The Navy’s Wake-Up Call


A year ago the nation was stunned by two pre-dawn collisions in the Pacific Ocean that killed 17 sailors and raised troubling questions about how two state-of-the-art U.S. destroyers could have collided with large, lumbering merchant vessels.

This special Medill School of Journalism-USA Today project examines the glaring flaws in readiness, training and tactics that triggered these tragedies and describes what the Navy is doing to prevent them from happening again.


Collisions reveal a Navy tragically undone by its can-do spirit

Fleet for too long had been doing more with less

By Elizabeth Strassner and Jasmine Khayami

Navy-directed investigations would determine that the collisions that killed 17 sailors were the avoidable, tragic results of disturbingly inept ship handling, communications and decision-making by numerous crew members. Moreover, they would reveal that the Navy long had institutionalized tradeoffs on training and maintenance of forward-deployed forces to keep ships and sailors at sea. The increasingly hectic operations tempo – the frequency and duration of deployments – was demanded even as the number of ships and sailors was whittled down. READ MORE

High-stakes brinksmanship in the Pacific

By Casey Egan ad Ricky Zipp

China has been rapidly militarizing disputed territories in the South China Sea, some say as part of a strategy to usurp U.S. dominance of the region, including critical shipping routes. READ MORE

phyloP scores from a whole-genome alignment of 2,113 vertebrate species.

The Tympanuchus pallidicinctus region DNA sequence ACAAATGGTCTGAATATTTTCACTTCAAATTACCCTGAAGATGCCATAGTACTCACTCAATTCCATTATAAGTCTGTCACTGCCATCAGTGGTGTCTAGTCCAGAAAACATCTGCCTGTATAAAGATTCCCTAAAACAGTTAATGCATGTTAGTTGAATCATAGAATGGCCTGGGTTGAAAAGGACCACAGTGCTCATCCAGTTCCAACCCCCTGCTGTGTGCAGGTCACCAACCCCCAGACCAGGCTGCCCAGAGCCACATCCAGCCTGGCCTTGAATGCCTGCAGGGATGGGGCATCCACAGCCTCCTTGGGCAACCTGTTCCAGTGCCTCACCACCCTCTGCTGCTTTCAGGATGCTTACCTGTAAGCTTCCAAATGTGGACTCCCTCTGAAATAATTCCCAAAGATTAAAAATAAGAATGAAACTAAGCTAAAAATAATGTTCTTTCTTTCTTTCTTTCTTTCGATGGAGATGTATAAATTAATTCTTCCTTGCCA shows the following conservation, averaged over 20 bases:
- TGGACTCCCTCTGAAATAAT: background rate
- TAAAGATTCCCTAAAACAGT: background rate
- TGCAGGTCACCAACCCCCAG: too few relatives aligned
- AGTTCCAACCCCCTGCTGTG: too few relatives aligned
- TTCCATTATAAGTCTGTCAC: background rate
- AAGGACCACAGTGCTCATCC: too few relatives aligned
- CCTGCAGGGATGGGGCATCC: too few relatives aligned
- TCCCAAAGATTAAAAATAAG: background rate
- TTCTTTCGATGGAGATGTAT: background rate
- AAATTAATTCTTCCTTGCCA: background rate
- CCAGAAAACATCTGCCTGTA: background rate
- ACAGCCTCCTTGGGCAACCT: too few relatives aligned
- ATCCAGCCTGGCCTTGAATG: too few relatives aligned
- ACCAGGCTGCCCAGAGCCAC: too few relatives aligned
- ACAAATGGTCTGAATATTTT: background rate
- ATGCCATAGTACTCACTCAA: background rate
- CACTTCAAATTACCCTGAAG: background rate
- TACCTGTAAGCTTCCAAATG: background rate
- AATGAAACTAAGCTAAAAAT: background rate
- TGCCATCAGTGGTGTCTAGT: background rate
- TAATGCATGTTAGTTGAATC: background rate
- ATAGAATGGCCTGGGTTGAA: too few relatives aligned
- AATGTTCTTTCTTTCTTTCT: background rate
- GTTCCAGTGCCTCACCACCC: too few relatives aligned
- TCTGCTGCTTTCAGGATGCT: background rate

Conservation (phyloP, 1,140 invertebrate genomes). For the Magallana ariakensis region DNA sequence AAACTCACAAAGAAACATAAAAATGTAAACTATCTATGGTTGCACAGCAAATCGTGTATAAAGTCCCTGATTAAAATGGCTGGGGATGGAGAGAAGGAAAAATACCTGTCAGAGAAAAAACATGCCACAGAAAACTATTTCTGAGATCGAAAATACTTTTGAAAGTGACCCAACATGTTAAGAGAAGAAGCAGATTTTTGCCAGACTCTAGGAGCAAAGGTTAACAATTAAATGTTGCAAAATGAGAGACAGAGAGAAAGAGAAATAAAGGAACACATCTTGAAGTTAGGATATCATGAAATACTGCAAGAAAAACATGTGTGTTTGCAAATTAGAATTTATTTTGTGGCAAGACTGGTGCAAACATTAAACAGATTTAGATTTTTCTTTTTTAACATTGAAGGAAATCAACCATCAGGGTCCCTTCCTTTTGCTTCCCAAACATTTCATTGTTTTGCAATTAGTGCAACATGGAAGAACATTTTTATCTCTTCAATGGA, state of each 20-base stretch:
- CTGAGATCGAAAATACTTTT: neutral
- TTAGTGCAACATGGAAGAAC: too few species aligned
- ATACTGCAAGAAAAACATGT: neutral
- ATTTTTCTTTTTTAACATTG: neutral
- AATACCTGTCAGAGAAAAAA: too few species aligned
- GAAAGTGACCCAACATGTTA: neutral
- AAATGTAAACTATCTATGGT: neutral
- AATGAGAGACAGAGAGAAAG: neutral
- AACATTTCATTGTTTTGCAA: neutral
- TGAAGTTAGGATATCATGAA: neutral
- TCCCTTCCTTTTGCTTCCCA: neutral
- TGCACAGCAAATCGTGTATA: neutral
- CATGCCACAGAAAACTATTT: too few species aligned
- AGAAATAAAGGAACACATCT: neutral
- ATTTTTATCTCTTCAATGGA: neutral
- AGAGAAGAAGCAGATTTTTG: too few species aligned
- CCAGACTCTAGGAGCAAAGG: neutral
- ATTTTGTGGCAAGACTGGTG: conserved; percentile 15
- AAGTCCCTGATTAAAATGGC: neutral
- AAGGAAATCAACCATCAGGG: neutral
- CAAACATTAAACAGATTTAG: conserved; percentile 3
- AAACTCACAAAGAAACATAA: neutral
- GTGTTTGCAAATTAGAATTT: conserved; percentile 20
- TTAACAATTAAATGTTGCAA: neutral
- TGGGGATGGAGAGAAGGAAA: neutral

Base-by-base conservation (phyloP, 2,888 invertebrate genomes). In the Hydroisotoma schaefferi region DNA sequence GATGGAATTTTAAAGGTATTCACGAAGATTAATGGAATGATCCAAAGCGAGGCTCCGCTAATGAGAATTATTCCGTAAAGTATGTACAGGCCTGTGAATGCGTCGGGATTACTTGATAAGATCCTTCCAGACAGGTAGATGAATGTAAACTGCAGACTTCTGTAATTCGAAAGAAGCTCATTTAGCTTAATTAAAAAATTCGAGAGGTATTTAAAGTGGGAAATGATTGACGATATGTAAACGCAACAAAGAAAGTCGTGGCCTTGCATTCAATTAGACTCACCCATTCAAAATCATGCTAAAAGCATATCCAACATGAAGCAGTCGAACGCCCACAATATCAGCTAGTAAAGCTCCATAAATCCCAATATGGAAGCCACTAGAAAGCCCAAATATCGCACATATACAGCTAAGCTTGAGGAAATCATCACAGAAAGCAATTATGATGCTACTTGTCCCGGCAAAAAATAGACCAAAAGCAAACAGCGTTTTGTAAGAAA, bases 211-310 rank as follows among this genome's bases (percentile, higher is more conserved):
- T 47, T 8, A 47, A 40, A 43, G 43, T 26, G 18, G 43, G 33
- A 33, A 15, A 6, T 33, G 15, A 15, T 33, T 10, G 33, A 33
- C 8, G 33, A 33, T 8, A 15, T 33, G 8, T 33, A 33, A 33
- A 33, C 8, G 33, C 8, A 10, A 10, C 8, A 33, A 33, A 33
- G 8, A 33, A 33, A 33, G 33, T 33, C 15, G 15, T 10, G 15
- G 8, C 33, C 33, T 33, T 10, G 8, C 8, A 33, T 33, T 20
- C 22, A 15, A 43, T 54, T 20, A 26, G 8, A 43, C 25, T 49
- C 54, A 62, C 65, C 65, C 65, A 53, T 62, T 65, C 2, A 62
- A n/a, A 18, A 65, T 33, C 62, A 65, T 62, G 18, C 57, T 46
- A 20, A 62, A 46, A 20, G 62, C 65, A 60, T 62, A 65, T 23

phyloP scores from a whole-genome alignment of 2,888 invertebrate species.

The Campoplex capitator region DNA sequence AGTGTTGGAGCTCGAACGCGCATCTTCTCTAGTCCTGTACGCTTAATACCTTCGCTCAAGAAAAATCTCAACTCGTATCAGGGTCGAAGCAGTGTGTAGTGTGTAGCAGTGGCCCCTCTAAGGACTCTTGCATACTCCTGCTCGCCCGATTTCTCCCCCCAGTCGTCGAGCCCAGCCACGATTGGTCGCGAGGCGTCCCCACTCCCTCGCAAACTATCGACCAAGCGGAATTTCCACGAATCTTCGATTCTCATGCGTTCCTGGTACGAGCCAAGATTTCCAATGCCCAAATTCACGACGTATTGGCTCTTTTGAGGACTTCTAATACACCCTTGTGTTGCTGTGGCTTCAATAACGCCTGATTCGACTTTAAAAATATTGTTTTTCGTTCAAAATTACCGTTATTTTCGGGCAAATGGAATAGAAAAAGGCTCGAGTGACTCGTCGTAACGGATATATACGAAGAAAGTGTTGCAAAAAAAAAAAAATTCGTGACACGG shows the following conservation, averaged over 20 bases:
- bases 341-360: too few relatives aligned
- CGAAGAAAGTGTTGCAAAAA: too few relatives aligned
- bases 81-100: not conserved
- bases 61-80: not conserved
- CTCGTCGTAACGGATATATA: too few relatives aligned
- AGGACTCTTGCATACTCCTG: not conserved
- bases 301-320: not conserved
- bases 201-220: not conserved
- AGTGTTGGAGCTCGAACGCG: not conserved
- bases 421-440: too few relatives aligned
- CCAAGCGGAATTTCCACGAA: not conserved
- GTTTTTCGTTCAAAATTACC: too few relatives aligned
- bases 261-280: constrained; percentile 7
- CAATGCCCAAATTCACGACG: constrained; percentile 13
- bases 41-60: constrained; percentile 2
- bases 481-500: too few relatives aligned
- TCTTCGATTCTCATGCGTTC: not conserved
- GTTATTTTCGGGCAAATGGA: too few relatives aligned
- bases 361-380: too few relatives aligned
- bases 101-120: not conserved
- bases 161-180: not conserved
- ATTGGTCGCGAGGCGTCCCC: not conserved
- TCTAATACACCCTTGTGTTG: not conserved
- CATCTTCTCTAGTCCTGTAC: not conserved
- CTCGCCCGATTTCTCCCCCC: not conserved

How climate change is threatening the Navy’s footprint in the Pacific

By Kate Cimini

Guam is central to U.S. security interests in the region. It is home to two of the nation’s most strategically important military bases — both threatened by climate change. READ MORE

Dangerous exhaustion: Mission creep a way of life in Western Pacific

By Oyin Falana

The increased underway time is largely to meet mission requests by the combatant commanders who oversee U.S. military operations by region and answer to the Secretary of Defense. READ MORE


Data-driven stories on the Navy’s plans

A deep data dive comparing the size of the U.S. Navy with those of China and Russia, focused on submarines and other attack vessels — and a look at the looming sailor shortage

Beneath the surface, a quiet superpower race for nuclear supremacy

By Yingjie Gu and Matt Sussis

The world’s three largest naval powers are all developing the next generation of their nuclear submarine fleets, accelerating the underwater arms race between the United States, China and Russia. READ MORE

Navy’s planned shipbuilding spree overlooks looming sailor shortage

By Matt Sussis and Yingjie Gu

That net increase of 43 ships could require approximately 35,000 more sailors than the roughly 328,000 active duty sailors serving this year, based on Medill News Service/USA Today calculations. READ MORE

Navy touts new generation of supercarriers

By Kevin Schmidt

The new generation of carriers have more firepower, advanced nuclear reactors, more flight deck space for aircraft, and a state-of-the-art new system for launching aircraft, according to a Medill-USA Today review of the Navy’s carrier program. READ MORE

Trump’s skepticism aside, the Navy is taking climate change seriously

By Gerald Harris

The 2018 National Defense Authorization Act has ordered the Pentagon to identify the top 10 military bases threatened by climate change for the Navy and the other service branches by November. READ MORE